Rally Asks Kids to Be Kind, to Defeat Bullies Positively


Drew Ryniewicz sings while highlighting the Report, Support and Defend program that students were asked to use to fight bullies.

Carbon School District Press Release 

Nationally known speaker Jessie Funk told Wellington Elementary students on Monday morning that she was bullied when she was in junior high and then in turn became a bully herself.

“I was sad inside and felt powerless,” she said. “I was lucky  that I had a school that recognized what I was doing and sent me to a summer camp where I learned to be a leader, but not a bully.”

The program was all part of the Utah Anti-Bullying Coalition program to get kids to think about their actions and how to react to others that are bullies and how to help those that are being bullied.

The program was in many ways a pep rally and a rock show combined. With Funk giving kids strong positive messages and music from Branden Mendoza, a well known performer from Texas and former X Factor contestant Drew Ryniewicz who hails from Arizona, the assembly was filled with excitement and enthusiasm.

Funk has thrilled audiences across the land with some of her insights into youth.  She has generally spoken to teenage audiences in high schools, but is now carrying her message to elementary schools.

Terrie Cox, a third grade teacher at Creekview Elementary was the person who arranged for Funk’s group to come to Carbon County through a grant from the Coalition. The rally will also take place at Creekview Elementary on March 10 at 8:30 a.m. and then at Bruin Point Elementary that afternoon at 1 p.m.

Funk told the assembly that when she does these programs she always leaves the students with some information they may not know about bullying and also a tool that the kids can use to combat bullies.

“You need to teach yourselves to be kind,” she said. “That’s why we have the Stand 4 Kindness movement.”

She asked the students to “pinky swear” that they would go to the Stand 4 Kindness (stand4kind.com) website and report someone for being kind.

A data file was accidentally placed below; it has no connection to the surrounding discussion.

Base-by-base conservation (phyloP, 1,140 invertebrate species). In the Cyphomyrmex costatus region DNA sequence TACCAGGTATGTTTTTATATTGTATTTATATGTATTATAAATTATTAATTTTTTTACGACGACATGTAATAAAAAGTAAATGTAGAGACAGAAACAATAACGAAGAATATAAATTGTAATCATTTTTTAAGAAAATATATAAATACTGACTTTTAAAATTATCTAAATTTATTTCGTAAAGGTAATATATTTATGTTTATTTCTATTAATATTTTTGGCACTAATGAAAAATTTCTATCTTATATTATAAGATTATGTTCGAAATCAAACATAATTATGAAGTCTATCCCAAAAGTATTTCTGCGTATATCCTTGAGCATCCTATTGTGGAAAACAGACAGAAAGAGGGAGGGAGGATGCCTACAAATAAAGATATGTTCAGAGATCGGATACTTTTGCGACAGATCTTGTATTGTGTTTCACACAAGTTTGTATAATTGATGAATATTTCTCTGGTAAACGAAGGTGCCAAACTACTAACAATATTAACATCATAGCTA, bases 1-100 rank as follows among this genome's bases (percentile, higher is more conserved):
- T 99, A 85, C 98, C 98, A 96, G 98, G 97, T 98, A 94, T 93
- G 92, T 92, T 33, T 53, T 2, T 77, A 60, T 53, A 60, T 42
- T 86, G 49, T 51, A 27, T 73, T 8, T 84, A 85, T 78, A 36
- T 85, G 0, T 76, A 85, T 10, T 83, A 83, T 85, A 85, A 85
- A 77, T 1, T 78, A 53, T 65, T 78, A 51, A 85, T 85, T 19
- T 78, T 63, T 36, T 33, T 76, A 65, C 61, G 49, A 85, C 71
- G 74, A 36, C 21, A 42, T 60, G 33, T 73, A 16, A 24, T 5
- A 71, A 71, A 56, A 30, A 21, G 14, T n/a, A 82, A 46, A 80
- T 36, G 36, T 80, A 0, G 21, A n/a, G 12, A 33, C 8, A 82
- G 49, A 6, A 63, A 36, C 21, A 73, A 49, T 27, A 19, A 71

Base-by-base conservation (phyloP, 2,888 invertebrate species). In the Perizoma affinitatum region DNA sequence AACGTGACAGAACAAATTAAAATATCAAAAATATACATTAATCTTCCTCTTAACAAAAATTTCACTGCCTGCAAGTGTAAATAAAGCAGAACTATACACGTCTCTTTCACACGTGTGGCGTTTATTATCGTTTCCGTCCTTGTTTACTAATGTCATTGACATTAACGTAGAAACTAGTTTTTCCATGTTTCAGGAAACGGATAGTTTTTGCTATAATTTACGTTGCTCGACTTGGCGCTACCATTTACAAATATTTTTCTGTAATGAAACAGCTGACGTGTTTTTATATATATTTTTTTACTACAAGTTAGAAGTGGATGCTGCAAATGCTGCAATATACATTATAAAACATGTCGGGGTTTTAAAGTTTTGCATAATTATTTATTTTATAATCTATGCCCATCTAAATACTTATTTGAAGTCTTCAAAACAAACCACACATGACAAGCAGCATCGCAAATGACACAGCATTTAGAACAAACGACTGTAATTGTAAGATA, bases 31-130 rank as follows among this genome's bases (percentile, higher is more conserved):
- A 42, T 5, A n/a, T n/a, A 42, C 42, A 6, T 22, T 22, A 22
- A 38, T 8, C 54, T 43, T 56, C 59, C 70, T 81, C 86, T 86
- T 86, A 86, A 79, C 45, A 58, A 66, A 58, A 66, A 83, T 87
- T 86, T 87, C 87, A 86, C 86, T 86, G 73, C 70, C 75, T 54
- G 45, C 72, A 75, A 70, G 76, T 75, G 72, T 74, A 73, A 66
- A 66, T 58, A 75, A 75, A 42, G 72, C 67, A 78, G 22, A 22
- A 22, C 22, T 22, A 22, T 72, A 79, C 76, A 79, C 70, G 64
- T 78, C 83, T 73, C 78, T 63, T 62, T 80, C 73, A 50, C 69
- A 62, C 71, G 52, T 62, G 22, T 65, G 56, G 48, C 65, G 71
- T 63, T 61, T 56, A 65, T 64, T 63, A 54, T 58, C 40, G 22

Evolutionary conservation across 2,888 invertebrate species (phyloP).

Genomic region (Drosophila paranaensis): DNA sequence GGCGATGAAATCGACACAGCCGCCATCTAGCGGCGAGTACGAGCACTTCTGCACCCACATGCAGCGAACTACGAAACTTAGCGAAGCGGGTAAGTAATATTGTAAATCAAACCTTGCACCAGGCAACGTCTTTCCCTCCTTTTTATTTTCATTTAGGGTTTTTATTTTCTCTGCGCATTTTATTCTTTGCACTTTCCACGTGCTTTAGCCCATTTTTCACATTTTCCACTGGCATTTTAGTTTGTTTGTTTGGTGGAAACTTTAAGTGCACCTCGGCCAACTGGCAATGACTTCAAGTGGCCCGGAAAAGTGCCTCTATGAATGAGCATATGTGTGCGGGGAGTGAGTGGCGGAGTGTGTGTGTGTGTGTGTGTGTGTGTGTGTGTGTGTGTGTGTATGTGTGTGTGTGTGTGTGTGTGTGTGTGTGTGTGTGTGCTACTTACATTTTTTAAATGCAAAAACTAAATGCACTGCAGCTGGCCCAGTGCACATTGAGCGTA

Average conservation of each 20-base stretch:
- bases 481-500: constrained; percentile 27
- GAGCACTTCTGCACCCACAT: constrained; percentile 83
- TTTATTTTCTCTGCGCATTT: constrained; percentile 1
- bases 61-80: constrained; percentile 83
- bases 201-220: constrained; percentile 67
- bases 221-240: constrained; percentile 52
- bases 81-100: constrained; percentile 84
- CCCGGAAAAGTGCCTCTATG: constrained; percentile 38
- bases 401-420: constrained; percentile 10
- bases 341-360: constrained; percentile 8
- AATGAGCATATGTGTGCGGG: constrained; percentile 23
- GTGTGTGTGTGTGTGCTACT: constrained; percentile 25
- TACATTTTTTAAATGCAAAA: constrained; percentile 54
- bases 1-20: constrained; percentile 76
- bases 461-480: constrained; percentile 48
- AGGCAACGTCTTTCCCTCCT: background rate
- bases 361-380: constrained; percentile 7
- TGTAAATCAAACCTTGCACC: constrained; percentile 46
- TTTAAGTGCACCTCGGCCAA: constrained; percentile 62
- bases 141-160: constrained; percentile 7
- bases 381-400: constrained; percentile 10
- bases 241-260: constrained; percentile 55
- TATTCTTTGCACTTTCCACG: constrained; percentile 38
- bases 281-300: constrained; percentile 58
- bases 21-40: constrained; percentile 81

She, along with the two singers, urged kids to follow the Report, Support and Defend battle against bullying.

“I was bullied in school,” Mendoza told the kids in between a couple of numbers he performed for them. “You should report a bully to someone, even if it is outside of school. You should also support  those that are bullied, like talking to them and getting them out of the situation where they are being bullied. And you should defend them. Stand your ground and be sure those that are being bullied are okay.”

After sharing a musical number with the kids Ryniewicz said she was also bullied in school and many people told her she would never be a successful singer.

“Singing made me happy , but when people were mean to me it made me want to give up, but I didn’t,” she said. “It’s not only about having good friends who support you but also by being a good friend to people too.”

At  the end of her section of the program she urged the kids “to say one nice thing to another person today.”

Funk finished up the program by talking about loving science her whole life and how she decided to study the brain and get a college degree in psychology. Her specialty soon became bullying and how to end it.

“You can beat a bully by being smarter than they are,” she said. She went on to say that bullies draw power from someones pain and fear. Staying positive in a bullies face is a big key to defeating what they are trying to do. She demonstrated that by having a young man from the audience pretend to bully her. She responded by being affirmative about herself and by also being complimentary about his good qualities.

She asked kids to name their favorite super heroes, first those that are make believe and then those that are real such as mothers, sisters, people  from the military and their very own teachers, saying that most people don’t know what they sacrifice to teach kids. She finished by saying super heroes are all around us, and that kids have the ability to be one themselves.

“If a bully confronts you, don’t get mad or sad,” she said. “That is what empowers a bully. Instead be the super hero of your own story.”


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